Engineering Materials and Metallurgy Questions and Answers – Refractory Materials, Superalloys

This set of Engineering Materials & Metallurgy Multiple Choice Questions & Answers (MCQs) focuses on “Refractory Materials, Superalloys”.

1. Which type of refractory brick does the following illustration represent?
The type of refractory brick illustrates is jamb brick whereas soap brick appears
a) Wedge
b) End Skew
c) Jamb
d) Soap
View Answer

Answer: c
Explanation: Refractory bricks are formed after processes such as mining, calcining, crushing, and grinding. This is then mixed with other materials and the desired brick is formed. The above picture illustrates a jamb brick, whereas a soap brick appears as a long cuboidal box.

2. How much silica do silica refractories usually contain?
a) 95 – 97%
b) 0.2 – 1.0%
c) 1.8 – 3.5%
d) 0.3 – 0.9%
View Answer

Answer: a
Explanation: Silica is a common type of acid refractory material containing high amounts of silica and low amount of alumina. It contains about 95 – 97% of SiO2, 0.2 – 1.0% of Al2O3, 1.8 – 3.5% of CaO, and 0.3 – 0.9% of Fe2O3. It has an approximate fusion temperature of 1700oC.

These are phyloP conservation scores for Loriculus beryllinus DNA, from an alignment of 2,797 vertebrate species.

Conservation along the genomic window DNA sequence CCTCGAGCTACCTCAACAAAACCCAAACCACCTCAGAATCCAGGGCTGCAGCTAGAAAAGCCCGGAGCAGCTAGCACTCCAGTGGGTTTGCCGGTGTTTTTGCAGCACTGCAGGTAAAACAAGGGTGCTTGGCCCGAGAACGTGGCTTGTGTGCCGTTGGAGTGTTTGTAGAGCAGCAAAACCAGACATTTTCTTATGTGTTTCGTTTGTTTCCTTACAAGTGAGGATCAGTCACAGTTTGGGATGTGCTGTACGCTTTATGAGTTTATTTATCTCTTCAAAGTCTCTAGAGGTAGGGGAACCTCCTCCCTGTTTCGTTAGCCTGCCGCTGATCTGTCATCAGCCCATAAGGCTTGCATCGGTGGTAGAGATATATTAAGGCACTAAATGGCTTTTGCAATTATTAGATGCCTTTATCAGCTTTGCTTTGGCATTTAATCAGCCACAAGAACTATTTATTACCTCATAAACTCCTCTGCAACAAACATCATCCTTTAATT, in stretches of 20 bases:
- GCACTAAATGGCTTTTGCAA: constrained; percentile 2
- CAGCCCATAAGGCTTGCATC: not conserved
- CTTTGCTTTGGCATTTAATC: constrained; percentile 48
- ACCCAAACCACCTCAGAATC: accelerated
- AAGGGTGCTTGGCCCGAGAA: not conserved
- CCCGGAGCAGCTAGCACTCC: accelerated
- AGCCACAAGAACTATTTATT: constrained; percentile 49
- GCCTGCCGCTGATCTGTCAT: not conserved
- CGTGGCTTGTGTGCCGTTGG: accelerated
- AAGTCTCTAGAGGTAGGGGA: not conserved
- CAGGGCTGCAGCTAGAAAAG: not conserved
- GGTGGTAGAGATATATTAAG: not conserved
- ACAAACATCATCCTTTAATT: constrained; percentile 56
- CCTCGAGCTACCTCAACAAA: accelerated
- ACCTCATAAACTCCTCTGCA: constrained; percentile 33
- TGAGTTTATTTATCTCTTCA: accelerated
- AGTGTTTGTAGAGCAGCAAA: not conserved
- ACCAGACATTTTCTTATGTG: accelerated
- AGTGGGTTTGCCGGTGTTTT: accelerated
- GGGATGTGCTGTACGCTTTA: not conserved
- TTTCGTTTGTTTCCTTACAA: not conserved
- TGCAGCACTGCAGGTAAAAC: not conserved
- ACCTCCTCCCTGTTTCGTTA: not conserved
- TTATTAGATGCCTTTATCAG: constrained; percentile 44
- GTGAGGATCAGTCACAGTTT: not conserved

3. Which of the following is a property of fireclay?
a) Rigid under load
b) Poor resistance to spalling
c) Instability in volume
d) Poor resistance to attack by alkalies
View Answer

Answer: a
Explanation: Fireclay is a common refractory brick which is available as a semi-silica class. It has a good rigidity under load at high temperatures and good resistance to structural spalling. These bricks are also resistant to penetration and attack by alkalies and fumes, and also possess volume stability.

4. How is the corrosion resistance of high alumina when compared against fireclay?
a) Higher
b) Equal
c) Lower
d) No resistance
View Answer

Answer: a